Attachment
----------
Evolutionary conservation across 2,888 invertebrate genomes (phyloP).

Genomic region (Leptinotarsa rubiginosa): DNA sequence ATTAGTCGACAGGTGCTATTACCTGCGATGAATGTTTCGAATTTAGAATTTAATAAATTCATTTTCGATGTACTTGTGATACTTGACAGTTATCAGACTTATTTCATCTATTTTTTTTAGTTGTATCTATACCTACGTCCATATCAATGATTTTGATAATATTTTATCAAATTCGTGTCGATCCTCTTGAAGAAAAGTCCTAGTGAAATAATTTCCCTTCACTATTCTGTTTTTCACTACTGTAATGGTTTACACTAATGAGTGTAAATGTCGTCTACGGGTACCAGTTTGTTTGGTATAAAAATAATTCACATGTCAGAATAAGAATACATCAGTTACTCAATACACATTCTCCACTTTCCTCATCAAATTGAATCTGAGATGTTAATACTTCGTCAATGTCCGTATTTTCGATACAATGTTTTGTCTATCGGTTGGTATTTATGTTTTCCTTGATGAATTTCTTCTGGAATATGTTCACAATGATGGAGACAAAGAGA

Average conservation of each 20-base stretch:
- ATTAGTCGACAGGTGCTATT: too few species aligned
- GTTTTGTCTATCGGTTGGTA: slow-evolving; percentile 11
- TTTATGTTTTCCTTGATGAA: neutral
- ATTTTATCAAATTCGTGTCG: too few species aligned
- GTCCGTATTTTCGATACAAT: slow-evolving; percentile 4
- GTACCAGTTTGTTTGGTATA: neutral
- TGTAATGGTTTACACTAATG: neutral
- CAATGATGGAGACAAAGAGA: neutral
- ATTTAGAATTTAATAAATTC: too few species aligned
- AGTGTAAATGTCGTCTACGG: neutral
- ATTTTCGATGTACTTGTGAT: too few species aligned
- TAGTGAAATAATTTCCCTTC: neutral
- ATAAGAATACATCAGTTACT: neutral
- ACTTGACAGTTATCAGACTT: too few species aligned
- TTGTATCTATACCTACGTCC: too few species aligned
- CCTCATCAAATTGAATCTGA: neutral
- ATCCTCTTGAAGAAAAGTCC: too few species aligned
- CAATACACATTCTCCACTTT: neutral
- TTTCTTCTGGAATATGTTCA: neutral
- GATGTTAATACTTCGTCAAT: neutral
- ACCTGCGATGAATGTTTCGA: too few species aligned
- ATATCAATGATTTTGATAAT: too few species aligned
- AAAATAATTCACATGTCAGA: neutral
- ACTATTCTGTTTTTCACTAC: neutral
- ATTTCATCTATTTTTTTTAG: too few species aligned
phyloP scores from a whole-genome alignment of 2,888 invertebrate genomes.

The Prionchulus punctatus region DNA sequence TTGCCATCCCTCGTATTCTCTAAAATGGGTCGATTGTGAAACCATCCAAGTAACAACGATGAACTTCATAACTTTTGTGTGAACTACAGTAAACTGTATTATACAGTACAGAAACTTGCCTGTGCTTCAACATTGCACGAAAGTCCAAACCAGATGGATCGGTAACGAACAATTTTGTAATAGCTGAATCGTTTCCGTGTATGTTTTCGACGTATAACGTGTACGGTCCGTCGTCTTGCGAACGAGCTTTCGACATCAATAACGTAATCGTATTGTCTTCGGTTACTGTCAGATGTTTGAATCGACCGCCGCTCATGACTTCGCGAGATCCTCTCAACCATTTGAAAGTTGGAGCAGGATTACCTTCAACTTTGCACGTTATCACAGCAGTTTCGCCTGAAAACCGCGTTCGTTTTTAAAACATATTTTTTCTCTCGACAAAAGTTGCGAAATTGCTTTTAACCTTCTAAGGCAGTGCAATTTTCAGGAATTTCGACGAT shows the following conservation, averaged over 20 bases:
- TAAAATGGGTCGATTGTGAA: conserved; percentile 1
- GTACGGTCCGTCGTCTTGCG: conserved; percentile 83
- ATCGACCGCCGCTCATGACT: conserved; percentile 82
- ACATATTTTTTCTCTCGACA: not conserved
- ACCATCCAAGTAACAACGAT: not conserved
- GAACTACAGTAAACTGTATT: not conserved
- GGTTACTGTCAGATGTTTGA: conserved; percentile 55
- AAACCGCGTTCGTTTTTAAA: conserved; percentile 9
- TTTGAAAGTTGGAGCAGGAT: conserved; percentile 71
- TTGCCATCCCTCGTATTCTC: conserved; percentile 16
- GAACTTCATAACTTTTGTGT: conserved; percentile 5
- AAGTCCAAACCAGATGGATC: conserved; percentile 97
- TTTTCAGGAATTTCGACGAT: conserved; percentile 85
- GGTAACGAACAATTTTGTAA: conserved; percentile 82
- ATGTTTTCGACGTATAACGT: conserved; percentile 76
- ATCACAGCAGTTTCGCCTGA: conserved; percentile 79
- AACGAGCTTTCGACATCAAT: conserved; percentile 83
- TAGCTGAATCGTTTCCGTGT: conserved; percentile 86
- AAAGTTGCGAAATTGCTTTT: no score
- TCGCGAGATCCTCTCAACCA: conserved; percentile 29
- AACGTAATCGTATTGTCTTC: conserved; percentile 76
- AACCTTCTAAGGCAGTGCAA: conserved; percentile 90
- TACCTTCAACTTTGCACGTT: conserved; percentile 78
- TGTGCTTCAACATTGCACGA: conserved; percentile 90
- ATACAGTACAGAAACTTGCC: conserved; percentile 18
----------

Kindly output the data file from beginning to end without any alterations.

Evolutionary conservation across 2,888 invertebrate genomes (phyloP).

Genomic region (Leptinotarsa rubiginosa): DNA sequence ATTAGTCGACAGGTGCTATTACCTGCGATGAATGTTTCGAATTTAGAATTTAATAAATTCATTTTCGATGTACTTGTGATACTTGACAGTTATCAGACTTATTTCATCTATTTTTTTTAGTTGTATCTATACCTACGTCCATATCAATGATTTTGATAATATTTTATCAAATTCGTGTCGATCCTCTTGAAGAAAAGTCCTAGTGAAATAATTTCCCTTCACTATTCTGTTTTTCACTACTGTAATGGTTTACACTAATGAGTGTAAATGTCGTCTACGGGTACCAGTTTGTTTGGTATAAAAATAATTCACATGTCAGAATAAGAATACATCAGTTACTCAATACACATTCTCCACTTTCCTCATCAAATTGAATCTGAGATGTTAATACTTCGTCAATGTCCGTATTTTCGATACAATGTTTTGTCTATCGGTTGGTATTTATGTTTTCCTTGATGAATTTCTTCTGGAATATGTTCACAATGATGGAGACAAAGAGA

Average conservation of each 20-base stretch:
- ATTAGTCGACAGGTGCTATT: too few species aligned
- GTTTTGTCTATCGGTTGGTA: slow-evolving; percentile 11
- TTTATGTTTTCCTTGATGAA: neutral
- ATTTTATCAAATTCGTGTCG: too few species aligned
- GTCCGTATTTTCGATACAAT: slow-evolving; percentile 4
- GTACCAGTTTGTTTGGTATA: neutral
- TGTAATGGTTTACACTAATG: neutral
- CAATGATGGAGACAAAGAGA: neutral
- ATTTAGAATTTAATAAATTC: too few species aligned
- AGTGTAAATGTCGTCTACGG: neutral
- ATTTTCGATGTACTTGTGAT: too few species aligned
- TAGTGAAATAATTTCCCTTC: neutral
- ATAAGAATACATCAGTTACT: neutral
- ACTTGACAGTTATCAGACTT: too few species aligned
- TTGTATCTATACCTACGTCC: too few species aligned
- CCTCATCAAATTGAATCTGA: neutral
- ATCCTCTTGAAGAAAAGTCC: too few species aligned
- CAATACACATTCTCCACTTT: neutral
- TTTCTTCTGGAATATGTTCA: neutral
- GATGTTAATACTTCGTCAAT: neutral
- ACCTGCGATGAATGTTTCGA: too few species aligned
- ATATCAATGATTTTGATAAT: too few species aligned
- AAAATAATTCACATGTCAGA: neutral
- ACTATTCTGTTTTTCACTAC: neutral
- ATTTCATCTATTTTTTTTAG: too few species aligned
phyloP scores from a whole-genome alignment of 2,888 invertebrate genomes.

The Prionchulus punctatus region DNA sequence TTGCCATCCCTCGTATTCTCTAAAATGGGTCGATTGTGAAACCATCCAAGTAACAACGATGAACTTCATAACTTTTGTGTGAACTACAGTAAACTGTATTATACAGTACAGAAACTTGCCTGTGCTTCAACATTGCACGAAAGTCCAAACCAGATGGATCGGTAACGAACAATTTTGTAATAGCTGAATCGTTTCCGTGTATGTTTTCGACGTATAACGTGTACGGTCCGTCGTCTTGCGAACGAGCTTTCGACATCAATAACGTAATCGTATTGTCTTCGGTTACTGTCAGATGTTTGAATCGACCGCCGCTCATGACTTCGCGAGATCCTCTCAACCATTTGAAAGTTGGAGCAGGATTACCTTCAACTTTGCACGTTATCACAGCAGTTTCGCCTGAAAACCGCGTTCGTTTTTAAAACATATTTTTTCTCTCGACAAAAGTTGCGAAATTGCTTTTAACCTTCTAAGGCAGTGCAATTTTCAGGAATTTCGACGAT shows the following conservation, averaged over 20 bases:
- TAAAATGGGTCGATTGTGAA: conserved; percentile 1
- GTACGGTCCGTCGTCTTGCG: conserved; percentile 83
- ATCGACCGCCGCTCATGACT: conserved; percentile 82
- ACATATTTTTTCTCTCGACA: not conserved
- ACCATCCAAGTAACAACGAT: not conserved
- GAACTACAGTAAACTGTATT: not conserved
- GGTTACTGTCAGATGTTTGA: conserved; percentile 55
- AAACCGCGTTCGTTTTTAAA: conserved; percentile 9
- TTTGAAAGTTGGAGCAGGAT: conserved; percentile 71
- TTGCCATCCCTCGTATTCTC: conserved; percentile 16
- GAACTTCATAACTTTTGTGT: conserved; percentile 5
- AAGTCCAAACCAGATGGATC: conserved; percentile 97
- TTTTCAGGAATTTCGACGAT: conserved; percentile 85
- GGTAACGAACAATTTTGTAA: conserved; percentile 82
- ATGTTTTCGACGTATAACGT: conserved; percentile 76
- ATCACAGCAGTTTCGCCTGA: conserved; percentile 79
- AACGAGCTTTCGACATCAAT: conserved; percentile 83
- TAGCTGAATCGTTTCCGTGT: conserved; percentile 86
- AAAGTTGCGAAATTGCTTTT: no score
- TCGCGAGATCCTCTCAACCA: conserved; percentile 29
- AACGTAATCGTATTGTCTTC: conserved; percentile 76
- AACCTTCTAAGGCAGTGCAA: conserved; percentile 90
- TACCTTCAACTTTGCACGTT: conserved; percentile 78
- TGTGCTTCAACATTGCACGA: conserved; percentile 90
- ATACAGTACAGAAACTTGCC: conserved; percentile 18